Maybe They'll Know It When They See It

Some election observers in Cambodia lack firsthand experience with democracy.

'It is my first experience with an election," says Tin Han.

After two days' training in Phnom Penh, Cambodia, Mr. Han was packing to be shipped off to Kompong Chhnang, a town north of the capital where he'll be helping to ensure democratic procedures at the polls Sunday.

Han not only lacks experience for this assignment, he's not kidding when he says it will all be new to him. The affable press secretary from Burma's Embassy in Laos comes from a country where oppressive regimes are the rule, and democracy is not yet a part of the people's lives.

For better or worse, Han is an international election observer, the chief hope Cambodia's opposition politicians cling to for free and fair elections.

The roughly 500 international observers meant to check on Cambodia's election here are a hodgepodge of serious watchdogs and communist ideologues, zealous democrats and ordinary folks. "Foreign observers are definitely better than having no observers, but you wonder about people who come from governments even more repressive than Cambodia's," says Rich Garella, a spokesman for opposition politician Sam Rainsy.

A coalition government in Cambodia was shattered last July after a coup by strongman Hun Sen ousted his co-premier, Prince Norodom Ranariddh. A 1993 election had been a $2 billion United Nations operation that blanketed the country with monitors and military peacekeepers.

This year, however, the election is mostly Cambodian-run, with a smattering of international observers who watch, record, and report back what they see in the polling places.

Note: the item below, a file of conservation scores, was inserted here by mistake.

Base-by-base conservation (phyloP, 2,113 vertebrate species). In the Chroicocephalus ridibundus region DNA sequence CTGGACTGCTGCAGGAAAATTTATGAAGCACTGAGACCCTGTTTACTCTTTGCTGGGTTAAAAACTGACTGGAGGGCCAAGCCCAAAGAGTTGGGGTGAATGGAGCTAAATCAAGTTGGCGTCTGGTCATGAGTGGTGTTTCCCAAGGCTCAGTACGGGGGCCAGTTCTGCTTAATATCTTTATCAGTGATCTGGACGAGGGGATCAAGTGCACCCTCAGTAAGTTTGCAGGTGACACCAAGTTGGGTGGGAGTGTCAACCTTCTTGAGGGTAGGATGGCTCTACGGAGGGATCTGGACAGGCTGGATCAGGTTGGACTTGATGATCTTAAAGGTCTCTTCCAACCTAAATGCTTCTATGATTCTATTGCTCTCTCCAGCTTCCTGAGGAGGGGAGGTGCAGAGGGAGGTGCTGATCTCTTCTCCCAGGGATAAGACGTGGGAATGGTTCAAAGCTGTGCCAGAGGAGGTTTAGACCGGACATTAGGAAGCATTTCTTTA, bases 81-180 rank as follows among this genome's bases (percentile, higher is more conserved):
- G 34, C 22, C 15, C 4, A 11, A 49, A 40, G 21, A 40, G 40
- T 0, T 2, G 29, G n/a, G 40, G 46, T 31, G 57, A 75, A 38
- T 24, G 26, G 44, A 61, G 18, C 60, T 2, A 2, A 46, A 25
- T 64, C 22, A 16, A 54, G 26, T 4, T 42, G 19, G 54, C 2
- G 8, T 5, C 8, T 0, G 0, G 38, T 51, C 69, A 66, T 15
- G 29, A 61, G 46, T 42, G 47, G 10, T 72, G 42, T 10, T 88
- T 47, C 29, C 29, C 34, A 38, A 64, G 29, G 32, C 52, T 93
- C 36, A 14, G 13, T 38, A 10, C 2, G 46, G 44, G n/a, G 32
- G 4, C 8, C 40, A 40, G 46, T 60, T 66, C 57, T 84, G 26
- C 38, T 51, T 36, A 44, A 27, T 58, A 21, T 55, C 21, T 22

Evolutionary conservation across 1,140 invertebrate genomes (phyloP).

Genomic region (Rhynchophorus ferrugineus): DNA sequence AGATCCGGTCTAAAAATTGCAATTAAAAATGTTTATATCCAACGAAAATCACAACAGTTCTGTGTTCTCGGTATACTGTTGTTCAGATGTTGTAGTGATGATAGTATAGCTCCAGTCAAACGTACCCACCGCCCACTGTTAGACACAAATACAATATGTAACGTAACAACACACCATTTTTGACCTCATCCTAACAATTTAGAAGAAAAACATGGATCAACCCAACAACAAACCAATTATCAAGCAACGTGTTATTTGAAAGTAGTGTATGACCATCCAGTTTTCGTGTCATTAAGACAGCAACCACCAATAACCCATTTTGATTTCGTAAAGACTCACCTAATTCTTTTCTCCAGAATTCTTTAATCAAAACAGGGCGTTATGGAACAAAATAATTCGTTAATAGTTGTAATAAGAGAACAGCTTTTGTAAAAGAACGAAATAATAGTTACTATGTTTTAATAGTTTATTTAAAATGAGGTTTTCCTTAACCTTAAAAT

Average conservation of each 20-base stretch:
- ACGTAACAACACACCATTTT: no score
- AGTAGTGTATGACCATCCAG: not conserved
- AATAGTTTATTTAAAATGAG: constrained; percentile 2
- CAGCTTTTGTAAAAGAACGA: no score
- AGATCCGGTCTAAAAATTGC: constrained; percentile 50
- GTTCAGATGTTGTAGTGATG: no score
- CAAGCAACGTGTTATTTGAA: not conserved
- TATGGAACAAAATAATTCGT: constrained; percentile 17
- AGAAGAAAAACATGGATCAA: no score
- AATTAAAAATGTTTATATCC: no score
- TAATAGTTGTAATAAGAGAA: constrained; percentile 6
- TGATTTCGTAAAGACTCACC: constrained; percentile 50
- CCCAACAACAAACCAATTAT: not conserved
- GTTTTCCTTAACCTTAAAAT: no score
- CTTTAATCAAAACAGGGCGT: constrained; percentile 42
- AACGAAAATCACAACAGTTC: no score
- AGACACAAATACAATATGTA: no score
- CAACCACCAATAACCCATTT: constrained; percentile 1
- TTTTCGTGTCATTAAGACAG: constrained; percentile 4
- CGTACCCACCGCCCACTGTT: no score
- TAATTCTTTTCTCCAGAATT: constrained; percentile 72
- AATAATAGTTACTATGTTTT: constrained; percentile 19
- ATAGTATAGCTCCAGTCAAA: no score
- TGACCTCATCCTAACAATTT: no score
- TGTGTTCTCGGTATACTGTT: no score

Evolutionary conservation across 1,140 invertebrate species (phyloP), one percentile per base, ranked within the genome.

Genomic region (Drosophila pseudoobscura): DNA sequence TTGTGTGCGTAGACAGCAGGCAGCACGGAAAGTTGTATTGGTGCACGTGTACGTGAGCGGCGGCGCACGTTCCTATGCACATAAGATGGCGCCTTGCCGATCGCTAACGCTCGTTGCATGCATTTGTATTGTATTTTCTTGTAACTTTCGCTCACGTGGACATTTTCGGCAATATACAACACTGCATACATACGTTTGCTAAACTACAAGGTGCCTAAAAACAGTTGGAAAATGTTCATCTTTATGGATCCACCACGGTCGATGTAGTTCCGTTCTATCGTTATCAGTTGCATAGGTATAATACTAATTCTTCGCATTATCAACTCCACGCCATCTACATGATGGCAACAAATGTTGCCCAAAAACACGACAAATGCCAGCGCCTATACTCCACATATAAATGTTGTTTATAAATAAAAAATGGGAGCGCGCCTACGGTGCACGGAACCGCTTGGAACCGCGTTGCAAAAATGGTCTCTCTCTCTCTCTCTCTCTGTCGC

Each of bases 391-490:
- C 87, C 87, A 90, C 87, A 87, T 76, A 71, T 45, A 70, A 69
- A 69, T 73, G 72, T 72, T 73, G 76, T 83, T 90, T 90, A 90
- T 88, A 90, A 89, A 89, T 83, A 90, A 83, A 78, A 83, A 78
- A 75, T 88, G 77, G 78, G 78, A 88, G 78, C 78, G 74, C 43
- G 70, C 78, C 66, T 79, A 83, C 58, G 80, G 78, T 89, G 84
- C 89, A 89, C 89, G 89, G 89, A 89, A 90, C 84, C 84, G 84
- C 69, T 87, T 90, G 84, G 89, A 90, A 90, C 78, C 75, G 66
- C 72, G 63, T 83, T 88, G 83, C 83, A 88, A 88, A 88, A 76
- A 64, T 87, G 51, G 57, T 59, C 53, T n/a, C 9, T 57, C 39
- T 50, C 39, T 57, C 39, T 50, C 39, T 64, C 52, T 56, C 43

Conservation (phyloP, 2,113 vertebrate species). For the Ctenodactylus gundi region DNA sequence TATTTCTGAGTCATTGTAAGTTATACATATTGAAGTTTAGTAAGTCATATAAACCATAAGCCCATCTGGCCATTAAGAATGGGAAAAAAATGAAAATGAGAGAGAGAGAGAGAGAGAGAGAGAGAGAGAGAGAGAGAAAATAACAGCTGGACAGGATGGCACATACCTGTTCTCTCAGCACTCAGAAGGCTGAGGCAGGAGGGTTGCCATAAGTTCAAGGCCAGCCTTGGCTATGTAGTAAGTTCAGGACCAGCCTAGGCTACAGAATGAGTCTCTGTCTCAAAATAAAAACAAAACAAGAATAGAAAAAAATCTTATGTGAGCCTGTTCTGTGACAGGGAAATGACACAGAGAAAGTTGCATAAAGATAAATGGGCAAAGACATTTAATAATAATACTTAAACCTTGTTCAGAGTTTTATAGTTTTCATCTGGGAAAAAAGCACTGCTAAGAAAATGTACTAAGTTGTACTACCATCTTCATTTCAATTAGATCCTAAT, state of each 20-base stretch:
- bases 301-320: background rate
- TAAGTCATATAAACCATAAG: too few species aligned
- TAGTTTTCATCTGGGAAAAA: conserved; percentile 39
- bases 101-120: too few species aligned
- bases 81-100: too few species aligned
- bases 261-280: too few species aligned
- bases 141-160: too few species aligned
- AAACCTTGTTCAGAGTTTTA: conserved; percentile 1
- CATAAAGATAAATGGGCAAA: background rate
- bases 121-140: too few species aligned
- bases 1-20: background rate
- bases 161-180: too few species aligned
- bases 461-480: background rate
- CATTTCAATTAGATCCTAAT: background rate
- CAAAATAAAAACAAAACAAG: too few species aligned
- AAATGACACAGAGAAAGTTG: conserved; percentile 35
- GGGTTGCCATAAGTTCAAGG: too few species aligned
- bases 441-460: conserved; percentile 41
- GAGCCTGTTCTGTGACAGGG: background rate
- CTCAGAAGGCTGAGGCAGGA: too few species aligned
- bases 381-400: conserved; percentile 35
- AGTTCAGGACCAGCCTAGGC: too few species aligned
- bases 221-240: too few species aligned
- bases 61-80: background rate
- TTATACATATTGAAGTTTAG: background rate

Politicians here rely on international observers because they don't trust their own. The election bureaucracy is rife with ruling-party sympathizers. A local news report revealed many of the 59,000 national observers have links to the military and to Hun Sen. "Cambodians have lost their trust in their rulers, their public authorities," says Lao Mong Hay, director for the Khmer Institute of Democracy, who works for a local election watchdog.

The training for observers amounts to two eight-hour sessions reviewing the UN Observer Manual, a 130-page guide on reviewing elections. It offers a political and legal background on Cambodia, the rules and roles of observers, and a framework for how to take notes and report. Observers are not allowed to interfere with any proceedings, even if deemed improper.

Some observers are veterans of the 1993 election. For others, the two-day training is sort of a refresher course. The Philippines' eight-member delegation is from the National Movement for Free Elections, the country's top election watchdog. The team from the United States includes two Burmese nationals, although they are pro-democracy exiles. Another international observer is an expatriate Canadian restaurant owner in Phnom Penh.

Laos and Vietnam - Communist neighbors with one-party systems - sent a combined 15 observers. Then there's China, the Communist stalwarts who consistently jail young democrats at home. It will have eight observers at the polls. "This will be a very valuable experience for each of us," says Yang Houlang, a Chinese observer in Phnom Penh, who was plucked from China's Asia affairs department in its Foreign Ministry.

Jacques Carrio, who leads the UN team coordinating the international observers, says they don't spend any more time training those from nondemocratic nations than others. "That would be discrimination," Mr. Carrio says. They do pair off their observers so representatives from two nations work at each polling area. "It works as a check and balance," he adds. "This is a way to get close-to-impartial views."

China's Mr. Yang says he isn't at a disadvantage to observers from democratic countries. "I have been trained," he says.

Mr. Lao takes a selfless approach. "Perhaps we can educate them," he says. "After they come here, maybe they won't resist democratization in their own countries."

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